Wisdom Teeth Removal

Wisdom teeth, or third molars, are the last teeth to form during dental development and subsequently, the last to erupt through the gum tissue and begin to function, typically in the late teens or early twenties. Because they are the last teeth to erupt, there is often not enough room for the teeth to come in, and they often become impacted, or stuck, in a partially erupted or un-erupted position.

Because the un-erupted teeth cannot be cleaned or maintained, they often decay, become infected, become painful, damage adjacent teeth, or are associated with cyst formation. When these conditions occur, removal of the wisdom teeth is undertaken and the accompanying clinical complication is treated. This clinical scenario can occur at any age. Patients with impacted wisdom teeth have two options with respect to the timing of impacted wisdom tooth removal. The patient can wait until the impacted teeth become symptomatic, and then have the teeth removed. The second option is to have the wisdom teeth removed as a preventive measure, as soon as it becomes apparent that the teeth will not erupt into function. When impacted wisdom teeth are removed in the teens or early twenties, the procedure is easier on the patient; there is less swelling and pain, a quicker recovery, and fewer complications. Not all wisdom teeth need to be removed. If the wisdom teeth have enough room to erupt and to function, they can be maintained and cared for like any other tooth.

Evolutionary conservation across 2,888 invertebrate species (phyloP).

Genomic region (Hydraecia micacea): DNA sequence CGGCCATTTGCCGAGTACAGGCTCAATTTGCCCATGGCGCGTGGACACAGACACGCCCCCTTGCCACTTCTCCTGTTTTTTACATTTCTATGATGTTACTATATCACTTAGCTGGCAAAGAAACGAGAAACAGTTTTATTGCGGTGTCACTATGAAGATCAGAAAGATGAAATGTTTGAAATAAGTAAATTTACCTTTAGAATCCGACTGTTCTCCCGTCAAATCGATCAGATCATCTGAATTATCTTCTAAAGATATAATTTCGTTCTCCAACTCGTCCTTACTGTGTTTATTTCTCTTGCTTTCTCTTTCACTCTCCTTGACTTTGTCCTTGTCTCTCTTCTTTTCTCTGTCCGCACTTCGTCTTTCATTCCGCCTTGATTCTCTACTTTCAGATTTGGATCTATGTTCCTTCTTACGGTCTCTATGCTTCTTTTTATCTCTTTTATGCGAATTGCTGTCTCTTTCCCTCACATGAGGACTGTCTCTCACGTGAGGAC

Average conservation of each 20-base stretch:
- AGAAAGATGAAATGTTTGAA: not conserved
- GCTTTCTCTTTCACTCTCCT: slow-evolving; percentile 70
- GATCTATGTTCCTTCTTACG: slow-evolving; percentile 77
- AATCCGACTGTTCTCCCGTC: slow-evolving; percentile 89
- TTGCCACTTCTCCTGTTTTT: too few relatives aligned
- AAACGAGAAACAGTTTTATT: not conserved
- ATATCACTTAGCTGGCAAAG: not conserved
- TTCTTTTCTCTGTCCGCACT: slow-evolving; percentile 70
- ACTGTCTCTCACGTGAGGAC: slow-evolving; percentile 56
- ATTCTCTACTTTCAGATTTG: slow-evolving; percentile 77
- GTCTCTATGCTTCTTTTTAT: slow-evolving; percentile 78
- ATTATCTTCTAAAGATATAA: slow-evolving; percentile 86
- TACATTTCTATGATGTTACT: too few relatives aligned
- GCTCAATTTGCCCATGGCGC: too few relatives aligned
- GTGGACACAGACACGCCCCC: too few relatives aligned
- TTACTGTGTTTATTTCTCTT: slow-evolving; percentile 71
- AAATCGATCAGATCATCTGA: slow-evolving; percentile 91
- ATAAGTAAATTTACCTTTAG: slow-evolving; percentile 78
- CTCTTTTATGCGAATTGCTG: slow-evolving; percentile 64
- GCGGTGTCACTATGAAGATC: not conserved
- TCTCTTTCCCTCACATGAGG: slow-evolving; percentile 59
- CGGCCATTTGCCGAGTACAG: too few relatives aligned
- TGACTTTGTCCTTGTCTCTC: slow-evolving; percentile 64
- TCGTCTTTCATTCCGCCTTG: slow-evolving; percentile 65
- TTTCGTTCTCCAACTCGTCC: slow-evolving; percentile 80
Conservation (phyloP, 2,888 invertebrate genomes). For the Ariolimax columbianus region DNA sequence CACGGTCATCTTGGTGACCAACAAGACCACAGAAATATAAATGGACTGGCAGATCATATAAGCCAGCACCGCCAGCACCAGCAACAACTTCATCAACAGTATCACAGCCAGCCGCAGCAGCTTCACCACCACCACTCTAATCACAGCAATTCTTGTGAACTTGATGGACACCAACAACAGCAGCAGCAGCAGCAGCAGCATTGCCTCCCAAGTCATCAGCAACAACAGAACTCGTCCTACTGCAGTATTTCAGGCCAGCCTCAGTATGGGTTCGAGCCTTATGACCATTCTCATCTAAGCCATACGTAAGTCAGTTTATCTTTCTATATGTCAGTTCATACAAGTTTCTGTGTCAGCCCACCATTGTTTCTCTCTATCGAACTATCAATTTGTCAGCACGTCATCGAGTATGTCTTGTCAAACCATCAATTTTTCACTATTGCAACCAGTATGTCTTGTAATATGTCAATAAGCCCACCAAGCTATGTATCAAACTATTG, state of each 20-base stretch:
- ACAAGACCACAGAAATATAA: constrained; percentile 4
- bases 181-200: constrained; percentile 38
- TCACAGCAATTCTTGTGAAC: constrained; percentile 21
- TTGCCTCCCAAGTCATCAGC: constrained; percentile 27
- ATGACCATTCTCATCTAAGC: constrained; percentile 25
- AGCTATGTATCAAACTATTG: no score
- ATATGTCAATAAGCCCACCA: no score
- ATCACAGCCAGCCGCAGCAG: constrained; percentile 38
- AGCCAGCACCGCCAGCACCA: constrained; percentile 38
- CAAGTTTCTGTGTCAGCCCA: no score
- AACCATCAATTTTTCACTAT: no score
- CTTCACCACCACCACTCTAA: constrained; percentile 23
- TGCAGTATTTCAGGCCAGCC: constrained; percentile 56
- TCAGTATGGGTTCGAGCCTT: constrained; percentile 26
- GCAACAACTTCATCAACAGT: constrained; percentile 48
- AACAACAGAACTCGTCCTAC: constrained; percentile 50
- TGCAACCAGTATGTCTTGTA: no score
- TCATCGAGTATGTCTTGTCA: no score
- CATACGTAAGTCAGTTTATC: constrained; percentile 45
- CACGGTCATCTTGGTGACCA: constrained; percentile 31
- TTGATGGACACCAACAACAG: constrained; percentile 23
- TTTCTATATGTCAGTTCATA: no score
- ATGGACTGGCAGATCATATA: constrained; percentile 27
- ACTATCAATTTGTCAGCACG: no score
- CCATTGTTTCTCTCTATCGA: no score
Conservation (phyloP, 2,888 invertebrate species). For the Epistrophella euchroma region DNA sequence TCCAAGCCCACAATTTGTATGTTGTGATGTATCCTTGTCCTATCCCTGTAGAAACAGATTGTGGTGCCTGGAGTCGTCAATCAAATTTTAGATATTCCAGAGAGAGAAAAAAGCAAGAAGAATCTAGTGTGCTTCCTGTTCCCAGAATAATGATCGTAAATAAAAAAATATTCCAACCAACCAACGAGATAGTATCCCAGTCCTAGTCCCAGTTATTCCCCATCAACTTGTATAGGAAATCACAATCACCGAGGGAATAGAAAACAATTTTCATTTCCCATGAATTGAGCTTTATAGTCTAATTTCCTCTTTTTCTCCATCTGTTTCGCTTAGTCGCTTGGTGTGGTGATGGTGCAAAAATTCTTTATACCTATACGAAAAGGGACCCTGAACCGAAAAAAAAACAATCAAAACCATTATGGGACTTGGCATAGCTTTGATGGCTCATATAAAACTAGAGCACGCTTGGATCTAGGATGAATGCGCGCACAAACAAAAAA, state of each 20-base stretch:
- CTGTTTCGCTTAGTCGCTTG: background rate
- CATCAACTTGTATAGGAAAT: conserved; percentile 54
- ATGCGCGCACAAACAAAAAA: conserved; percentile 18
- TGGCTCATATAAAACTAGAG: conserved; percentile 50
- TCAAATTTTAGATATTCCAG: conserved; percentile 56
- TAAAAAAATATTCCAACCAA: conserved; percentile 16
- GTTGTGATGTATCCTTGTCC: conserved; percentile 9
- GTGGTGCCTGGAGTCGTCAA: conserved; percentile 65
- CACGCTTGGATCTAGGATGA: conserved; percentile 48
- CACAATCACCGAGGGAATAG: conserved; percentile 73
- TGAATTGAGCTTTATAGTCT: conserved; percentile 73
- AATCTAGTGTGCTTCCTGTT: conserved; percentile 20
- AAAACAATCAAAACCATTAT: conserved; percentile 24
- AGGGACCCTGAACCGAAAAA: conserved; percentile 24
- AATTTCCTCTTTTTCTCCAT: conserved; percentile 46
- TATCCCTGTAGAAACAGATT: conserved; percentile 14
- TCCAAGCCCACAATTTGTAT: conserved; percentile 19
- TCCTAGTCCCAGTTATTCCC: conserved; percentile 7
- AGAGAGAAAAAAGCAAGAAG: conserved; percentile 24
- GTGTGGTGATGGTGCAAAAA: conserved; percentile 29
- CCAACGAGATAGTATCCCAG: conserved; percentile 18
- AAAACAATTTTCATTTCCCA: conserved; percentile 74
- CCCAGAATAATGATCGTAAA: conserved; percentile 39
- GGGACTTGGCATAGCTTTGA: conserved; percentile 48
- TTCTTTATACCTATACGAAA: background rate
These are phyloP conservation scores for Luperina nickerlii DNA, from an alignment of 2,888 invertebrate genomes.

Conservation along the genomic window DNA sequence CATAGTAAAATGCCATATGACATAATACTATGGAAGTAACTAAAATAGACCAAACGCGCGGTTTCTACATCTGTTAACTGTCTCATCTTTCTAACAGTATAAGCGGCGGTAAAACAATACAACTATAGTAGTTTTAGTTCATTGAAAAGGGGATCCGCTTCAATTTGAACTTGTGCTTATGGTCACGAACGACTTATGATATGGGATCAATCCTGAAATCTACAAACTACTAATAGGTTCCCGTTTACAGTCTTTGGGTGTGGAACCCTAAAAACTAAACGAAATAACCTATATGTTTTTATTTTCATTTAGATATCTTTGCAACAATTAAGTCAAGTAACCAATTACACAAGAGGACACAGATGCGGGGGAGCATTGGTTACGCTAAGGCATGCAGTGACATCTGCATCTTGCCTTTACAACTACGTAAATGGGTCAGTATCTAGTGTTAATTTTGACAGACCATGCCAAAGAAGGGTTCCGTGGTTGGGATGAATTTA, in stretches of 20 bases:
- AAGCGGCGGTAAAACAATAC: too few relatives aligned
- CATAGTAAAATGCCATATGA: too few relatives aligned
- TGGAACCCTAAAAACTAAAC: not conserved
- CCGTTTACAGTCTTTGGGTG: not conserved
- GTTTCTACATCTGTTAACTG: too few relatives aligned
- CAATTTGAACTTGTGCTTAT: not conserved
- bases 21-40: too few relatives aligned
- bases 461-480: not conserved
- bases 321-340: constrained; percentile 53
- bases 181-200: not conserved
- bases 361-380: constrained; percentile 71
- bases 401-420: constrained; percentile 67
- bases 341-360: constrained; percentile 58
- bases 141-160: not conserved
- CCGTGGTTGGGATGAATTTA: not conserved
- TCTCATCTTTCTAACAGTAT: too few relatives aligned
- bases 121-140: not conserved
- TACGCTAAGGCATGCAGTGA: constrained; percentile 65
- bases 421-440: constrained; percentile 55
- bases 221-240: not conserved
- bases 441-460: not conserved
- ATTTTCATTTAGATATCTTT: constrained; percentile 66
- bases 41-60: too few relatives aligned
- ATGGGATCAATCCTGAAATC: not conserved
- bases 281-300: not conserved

Exparel is a long acting numbing agent that can be used to minimize post-operative pain and decrease the need for post-operative narcotic use after wisdom tooth removal.  The medication is injected around each wisdom tooth site and slowly diffuses numbing medication across the site for approximately 3 days after surgery.  With the use of Exparel, many of our wisdom tooth removal patients report using very little or no narcotic pain medication after surgery.

If the wisdom tooth in the lower jaw is intimately associated with the sensory nerve in the lower jaw, nerve injury can occur as a result of the tooth removal.  If the risk for this unwanted side effect is significant, the part of the tooth associated with the nerve is left behind and the top potion of the tooth is removed.  When this occurs, the bone will often heal over the retained tooth root.  Another possible outcome is that the retained tooth root will slowly move away from the sensory nerve and then can be removed safely at a later date.

Wisdom teeth can be difficult to remove due to their position in the dental arch, the degree of impaction, and the density of the surrounding bone. For these reasons, wisdom tooth removal is often performed under IV sedation, to maximize patient comfort. Patients who have special medical needs can be treated surgically in conjunction with monitoring by board certified medical anesthesiologists associated with our practice.

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